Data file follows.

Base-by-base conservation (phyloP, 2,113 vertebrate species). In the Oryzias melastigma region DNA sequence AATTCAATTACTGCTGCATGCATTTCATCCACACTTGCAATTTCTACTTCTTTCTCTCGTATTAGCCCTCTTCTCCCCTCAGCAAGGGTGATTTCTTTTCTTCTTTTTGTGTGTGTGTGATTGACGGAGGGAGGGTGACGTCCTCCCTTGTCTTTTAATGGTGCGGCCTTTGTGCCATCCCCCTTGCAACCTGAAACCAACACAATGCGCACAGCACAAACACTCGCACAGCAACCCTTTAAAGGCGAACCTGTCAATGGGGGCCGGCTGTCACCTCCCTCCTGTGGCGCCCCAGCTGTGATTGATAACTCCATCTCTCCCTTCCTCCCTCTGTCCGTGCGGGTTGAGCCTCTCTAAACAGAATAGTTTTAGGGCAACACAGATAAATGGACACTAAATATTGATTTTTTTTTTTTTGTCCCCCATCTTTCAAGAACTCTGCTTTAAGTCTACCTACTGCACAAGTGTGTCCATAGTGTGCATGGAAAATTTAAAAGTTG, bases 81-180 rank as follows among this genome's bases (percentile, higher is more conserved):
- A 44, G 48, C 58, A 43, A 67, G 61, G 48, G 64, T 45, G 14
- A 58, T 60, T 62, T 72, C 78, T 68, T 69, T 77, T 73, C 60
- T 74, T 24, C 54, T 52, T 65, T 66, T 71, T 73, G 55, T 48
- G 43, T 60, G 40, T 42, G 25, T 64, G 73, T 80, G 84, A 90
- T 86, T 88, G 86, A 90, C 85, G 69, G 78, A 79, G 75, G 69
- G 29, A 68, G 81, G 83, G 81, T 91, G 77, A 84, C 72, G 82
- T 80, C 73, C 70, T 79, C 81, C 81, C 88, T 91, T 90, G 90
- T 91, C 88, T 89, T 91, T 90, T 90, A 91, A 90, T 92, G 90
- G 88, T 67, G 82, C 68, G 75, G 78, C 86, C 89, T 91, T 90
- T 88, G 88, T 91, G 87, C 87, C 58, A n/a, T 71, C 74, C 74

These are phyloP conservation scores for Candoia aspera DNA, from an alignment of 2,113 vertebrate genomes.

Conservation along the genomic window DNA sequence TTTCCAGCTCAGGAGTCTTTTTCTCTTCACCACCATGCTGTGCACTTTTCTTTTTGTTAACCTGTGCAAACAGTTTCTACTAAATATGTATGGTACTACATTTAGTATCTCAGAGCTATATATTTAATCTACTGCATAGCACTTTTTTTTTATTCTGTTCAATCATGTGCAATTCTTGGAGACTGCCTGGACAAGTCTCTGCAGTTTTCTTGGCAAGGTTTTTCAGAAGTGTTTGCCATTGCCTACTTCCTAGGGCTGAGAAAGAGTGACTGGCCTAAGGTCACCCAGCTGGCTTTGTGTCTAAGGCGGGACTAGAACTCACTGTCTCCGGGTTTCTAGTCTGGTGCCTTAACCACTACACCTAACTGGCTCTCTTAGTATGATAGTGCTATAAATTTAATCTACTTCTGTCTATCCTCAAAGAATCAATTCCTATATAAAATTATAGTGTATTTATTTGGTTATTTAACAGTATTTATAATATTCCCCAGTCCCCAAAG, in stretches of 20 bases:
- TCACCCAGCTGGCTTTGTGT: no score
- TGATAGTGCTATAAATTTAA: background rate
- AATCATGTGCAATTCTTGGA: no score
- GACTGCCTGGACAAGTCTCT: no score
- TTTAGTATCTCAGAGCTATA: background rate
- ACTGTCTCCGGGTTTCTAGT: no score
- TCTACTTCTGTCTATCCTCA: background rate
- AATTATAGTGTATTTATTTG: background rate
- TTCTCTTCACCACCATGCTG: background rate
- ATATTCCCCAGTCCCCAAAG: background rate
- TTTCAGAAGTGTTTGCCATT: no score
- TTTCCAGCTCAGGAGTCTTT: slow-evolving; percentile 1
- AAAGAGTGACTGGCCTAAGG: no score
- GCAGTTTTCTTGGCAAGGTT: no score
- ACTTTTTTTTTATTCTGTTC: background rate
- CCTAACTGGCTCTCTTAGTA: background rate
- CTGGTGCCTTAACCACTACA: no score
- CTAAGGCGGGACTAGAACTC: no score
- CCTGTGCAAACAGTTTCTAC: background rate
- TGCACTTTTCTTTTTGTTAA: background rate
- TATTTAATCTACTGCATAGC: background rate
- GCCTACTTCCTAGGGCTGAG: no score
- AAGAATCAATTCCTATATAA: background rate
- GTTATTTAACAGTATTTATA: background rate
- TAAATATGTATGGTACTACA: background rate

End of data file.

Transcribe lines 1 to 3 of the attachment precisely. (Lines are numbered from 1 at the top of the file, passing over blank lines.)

Base-by-base conservation (phyloP, 2,113 vertebrate species). In the Oryzias melastigma region DNA sequence AATTCAATTACTGCTGCATGCATTTCATCCACACTTGCAATTTCTACTTCTTTCTCTCGTATTAGCCCTCTTCTCCCCTCAGCAAGGGTGATTTCTTTTCTTCTTTTTGTGTGTGTGTGATTGACGGAGGGAGGGTGACGTCCTCCCTTGTCTTTTAATGGTGCGGCCTTTGTGCCATCCCCCTTGCAACCTGAAACCAACACAATGCGCACAGCACAAACACTCGCACAGCAACCCTTTAAAGGCGAACCTGTCAATGGGGGCCGGCTGTCACCTCCCTCCTGTGGCGCCCCAGCTGTGATTGATAACTCCATCTCTCCCTTCCTCCCTCTGTCCGTGCGGGTTGAGCCTCTCTAAACAGAATAGTTTTAGGGCAACACAGATAAATGGACACTAAATATTGATTTTTTTTTTTTTGTCCCCCATCTTTCAAGAACTCTGCTTTAAGTCTACCTACTGCACAAGTGTGTCCATAGTGTGCATGGAAAATTTAAAAGTTG, bases 81-180 rank as follows among this genome's bases (percentile, higher is more conserved):
- A 44, G 48, C 58, A 43, A 67, G 61, G 48, G 64, T 45, G 14
- A 58, T 60, T 62, T 72, C 78, T 68, T 69, T 77, T 73, C 60